Holloway Road’s Eroma Cafe owner made to pay £1,000 for blocking pavement with tables and chairs
- Credit: Archant
Ignoring repeated demands to move tables and chairs that were blocking the pavement has earned a Holloway Road cafe owner a court bill of £1,000.
Hassan Basal, licensee of Eroma Cafe, was convicted of highway obstruction at Lavender Hill Magistrates’ Court on Thursday.
Warnings from Transport for London (TfL) last year had fallen on deaf ears and Basal also failed to pay two fines for his illegally placed furniture.
TfL launched Operation Clearway in 2015 in a push to make the streets more enjoyable for pedestrians, and officers have since removed more than 2,000 obstructions.
Basal was ordered to pay a fine of £220, court costs of £800 and a £30 victim surcharge.
You may also want to watch:
He was one of two owners convicted at Lavender Hill last week. The other was Abdullah Pisiren, who owns Troyganic Cafe and Wine Bar in Kingsland Road, who had put advertising boards outside and again ignored repeated demands to move them.
Siwan Hayward, TfL’s head of transport policing, said: “We want everyone to enjoy walking and moving around our streets without having to navigate around unnecessary and annoying street clutter.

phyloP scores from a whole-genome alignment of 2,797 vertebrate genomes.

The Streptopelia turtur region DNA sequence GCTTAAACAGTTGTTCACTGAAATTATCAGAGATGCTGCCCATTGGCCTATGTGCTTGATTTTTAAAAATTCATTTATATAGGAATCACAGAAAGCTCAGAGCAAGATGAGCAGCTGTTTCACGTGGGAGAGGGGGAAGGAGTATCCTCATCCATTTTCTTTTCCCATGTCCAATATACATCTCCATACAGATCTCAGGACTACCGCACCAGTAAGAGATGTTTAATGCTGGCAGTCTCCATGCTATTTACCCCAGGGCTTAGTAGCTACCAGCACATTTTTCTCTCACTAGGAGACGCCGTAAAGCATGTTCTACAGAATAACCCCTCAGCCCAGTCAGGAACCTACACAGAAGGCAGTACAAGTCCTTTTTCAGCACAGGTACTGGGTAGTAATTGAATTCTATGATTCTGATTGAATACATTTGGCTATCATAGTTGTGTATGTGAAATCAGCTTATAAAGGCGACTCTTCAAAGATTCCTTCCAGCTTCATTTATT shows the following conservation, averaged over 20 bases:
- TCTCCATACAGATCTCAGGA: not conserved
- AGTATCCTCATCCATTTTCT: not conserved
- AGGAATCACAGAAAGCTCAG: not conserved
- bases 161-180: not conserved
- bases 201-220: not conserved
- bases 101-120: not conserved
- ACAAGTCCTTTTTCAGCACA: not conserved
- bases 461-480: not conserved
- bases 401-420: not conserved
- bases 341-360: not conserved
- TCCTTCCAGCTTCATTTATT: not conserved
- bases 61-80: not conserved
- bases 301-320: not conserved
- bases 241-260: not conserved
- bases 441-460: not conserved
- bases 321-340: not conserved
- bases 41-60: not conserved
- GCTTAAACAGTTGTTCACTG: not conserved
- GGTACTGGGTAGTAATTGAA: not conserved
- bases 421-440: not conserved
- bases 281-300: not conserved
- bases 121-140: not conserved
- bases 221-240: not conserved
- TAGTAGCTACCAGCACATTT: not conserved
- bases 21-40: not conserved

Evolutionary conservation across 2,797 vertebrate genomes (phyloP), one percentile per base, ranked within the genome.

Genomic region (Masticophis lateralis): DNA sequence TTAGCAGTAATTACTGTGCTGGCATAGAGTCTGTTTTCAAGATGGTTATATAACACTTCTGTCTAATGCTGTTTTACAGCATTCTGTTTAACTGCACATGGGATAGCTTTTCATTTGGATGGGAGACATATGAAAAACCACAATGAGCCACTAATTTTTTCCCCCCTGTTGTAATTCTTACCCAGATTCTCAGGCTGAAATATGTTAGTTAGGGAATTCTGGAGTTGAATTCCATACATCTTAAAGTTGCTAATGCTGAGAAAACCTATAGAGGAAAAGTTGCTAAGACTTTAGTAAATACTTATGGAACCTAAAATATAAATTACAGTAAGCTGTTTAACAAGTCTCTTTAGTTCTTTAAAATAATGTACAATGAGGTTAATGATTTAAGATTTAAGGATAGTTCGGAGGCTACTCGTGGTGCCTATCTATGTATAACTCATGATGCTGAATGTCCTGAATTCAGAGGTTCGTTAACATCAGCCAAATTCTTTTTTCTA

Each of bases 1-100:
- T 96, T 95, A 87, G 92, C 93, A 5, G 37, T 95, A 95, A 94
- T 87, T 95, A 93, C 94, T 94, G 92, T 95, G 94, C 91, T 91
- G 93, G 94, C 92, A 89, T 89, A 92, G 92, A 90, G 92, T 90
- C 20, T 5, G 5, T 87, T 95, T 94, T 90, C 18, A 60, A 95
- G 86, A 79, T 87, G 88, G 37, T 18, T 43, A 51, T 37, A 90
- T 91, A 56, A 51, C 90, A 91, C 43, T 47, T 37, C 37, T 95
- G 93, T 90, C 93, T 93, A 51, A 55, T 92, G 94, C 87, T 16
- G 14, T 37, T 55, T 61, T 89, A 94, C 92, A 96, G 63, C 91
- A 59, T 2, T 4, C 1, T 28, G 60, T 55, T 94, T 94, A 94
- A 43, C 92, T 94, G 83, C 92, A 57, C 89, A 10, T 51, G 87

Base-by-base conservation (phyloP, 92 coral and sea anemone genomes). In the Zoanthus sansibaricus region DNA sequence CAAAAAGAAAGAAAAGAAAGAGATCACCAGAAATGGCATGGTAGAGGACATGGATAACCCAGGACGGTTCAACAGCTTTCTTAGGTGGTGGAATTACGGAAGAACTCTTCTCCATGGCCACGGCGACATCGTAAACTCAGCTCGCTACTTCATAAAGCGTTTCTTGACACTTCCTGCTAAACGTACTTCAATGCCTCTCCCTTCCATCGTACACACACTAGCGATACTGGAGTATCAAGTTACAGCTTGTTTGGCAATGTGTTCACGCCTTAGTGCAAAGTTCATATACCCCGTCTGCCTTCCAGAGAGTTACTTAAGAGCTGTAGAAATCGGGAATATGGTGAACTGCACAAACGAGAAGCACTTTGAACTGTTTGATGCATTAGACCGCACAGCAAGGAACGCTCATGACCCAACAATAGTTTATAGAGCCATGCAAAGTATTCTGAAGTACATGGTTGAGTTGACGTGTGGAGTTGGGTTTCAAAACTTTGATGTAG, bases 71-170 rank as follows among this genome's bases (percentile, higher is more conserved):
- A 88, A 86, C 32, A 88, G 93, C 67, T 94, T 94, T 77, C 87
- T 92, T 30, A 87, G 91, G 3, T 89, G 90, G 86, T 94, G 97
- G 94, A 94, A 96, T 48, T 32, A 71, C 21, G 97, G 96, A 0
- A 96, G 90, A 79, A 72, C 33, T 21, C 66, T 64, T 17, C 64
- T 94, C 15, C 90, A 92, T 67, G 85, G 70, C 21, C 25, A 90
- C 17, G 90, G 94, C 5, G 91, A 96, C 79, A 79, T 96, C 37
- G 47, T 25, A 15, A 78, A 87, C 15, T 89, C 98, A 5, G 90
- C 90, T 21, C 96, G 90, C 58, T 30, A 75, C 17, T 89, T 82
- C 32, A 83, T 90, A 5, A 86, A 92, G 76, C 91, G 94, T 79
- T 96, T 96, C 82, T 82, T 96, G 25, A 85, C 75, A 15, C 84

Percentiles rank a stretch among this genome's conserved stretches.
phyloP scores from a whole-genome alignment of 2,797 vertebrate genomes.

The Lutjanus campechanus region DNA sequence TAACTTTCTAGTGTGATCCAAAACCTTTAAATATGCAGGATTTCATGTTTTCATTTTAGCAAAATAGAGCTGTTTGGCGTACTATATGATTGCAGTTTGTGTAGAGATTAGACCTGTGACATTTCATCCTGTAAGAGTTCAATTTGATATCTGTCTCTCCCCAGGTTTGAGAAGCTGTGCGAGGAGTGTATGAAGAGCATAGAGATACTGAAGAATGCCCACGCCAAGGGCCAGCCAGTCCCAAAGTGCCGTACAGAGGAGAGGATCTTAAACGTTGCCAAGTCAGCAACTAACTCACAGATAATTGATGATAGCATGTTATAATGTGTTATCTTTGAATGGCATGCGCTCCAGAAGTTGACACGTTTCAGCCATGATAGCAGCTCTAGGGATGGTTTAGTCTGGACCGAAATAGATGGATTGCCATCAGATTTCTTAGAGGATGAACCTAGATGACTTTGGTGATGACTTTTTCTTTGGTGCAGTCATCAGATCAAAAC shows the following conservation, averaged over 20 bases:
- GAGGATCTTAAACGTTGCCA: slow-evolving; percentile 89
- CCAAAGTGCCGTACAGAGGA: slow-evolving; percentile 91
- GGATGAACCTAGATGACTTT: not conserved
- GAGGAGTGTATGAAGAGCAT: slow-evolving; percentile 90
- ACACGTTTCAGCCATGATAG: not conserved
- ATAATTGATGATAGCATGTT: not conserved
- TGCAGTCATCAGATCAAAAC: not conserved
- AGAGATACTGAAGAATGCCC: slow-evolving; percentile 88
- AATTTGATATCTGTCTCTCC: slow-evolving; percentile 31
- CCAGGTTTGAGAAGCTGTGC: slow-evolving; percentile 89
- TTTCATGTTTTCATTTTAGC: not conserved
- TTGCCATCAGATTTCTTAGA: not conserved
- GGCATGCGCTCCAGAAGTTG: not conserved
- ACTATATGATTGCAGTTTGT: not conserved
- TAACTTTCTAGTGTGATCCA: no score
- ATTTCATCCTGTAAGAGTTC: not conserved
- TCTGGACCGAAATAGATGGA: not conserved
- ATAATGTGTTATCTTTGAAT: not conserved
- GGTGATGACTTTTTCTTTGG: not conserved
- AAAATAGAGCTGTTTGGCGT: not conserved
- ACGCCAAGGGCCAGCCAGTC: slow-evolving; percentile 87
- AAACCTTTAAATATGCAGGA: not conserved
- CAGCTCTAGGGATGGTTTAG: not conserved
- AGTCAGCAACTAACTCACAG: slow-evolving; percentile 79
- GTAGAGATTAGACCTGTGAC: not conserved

- 1 Jailed: Man who nearly killed woman in ‘random’ Islington attack
- 2 Green Lanes gang members guilty of killing which sparked tit-for-tat shooting
- 3 Hundreds arrested after police crackdown on county lines
- 4 Jeremy Corbyn on the fuel poverty crisis
- 5 Islington Council caretaker charged with rape and aggravated burglary
- 6 Call for action after scooter filmed riding on Islington pavement
- 7 Islington Council to press ahead with people friendly streets - despite disabled pleas
- 8 'Exceptional' heroes granted Islington's highest award, the 'Freedom of the Borough'
- 9 Tree wardens to be recruited on every Islington estate 'to advocate for trees'
- 10 Islington eco-festival opens – but what about the Edmonton incinerator?
“We are continuing to work with boroughs, businesses, disability groups and schools to help make London the most walkable city in the world.”
David Kent, an officer with Guide Dogs London, said pavements should be a “sanctuary” for blind people.
“If a visually impaired person is forced to leave the pavement to avoid an obstacle and go into the road, their safety is immediately compromised,” he said. “London’s streets are challenging enough, so this move is extremely encouraging for our clients’ safety.”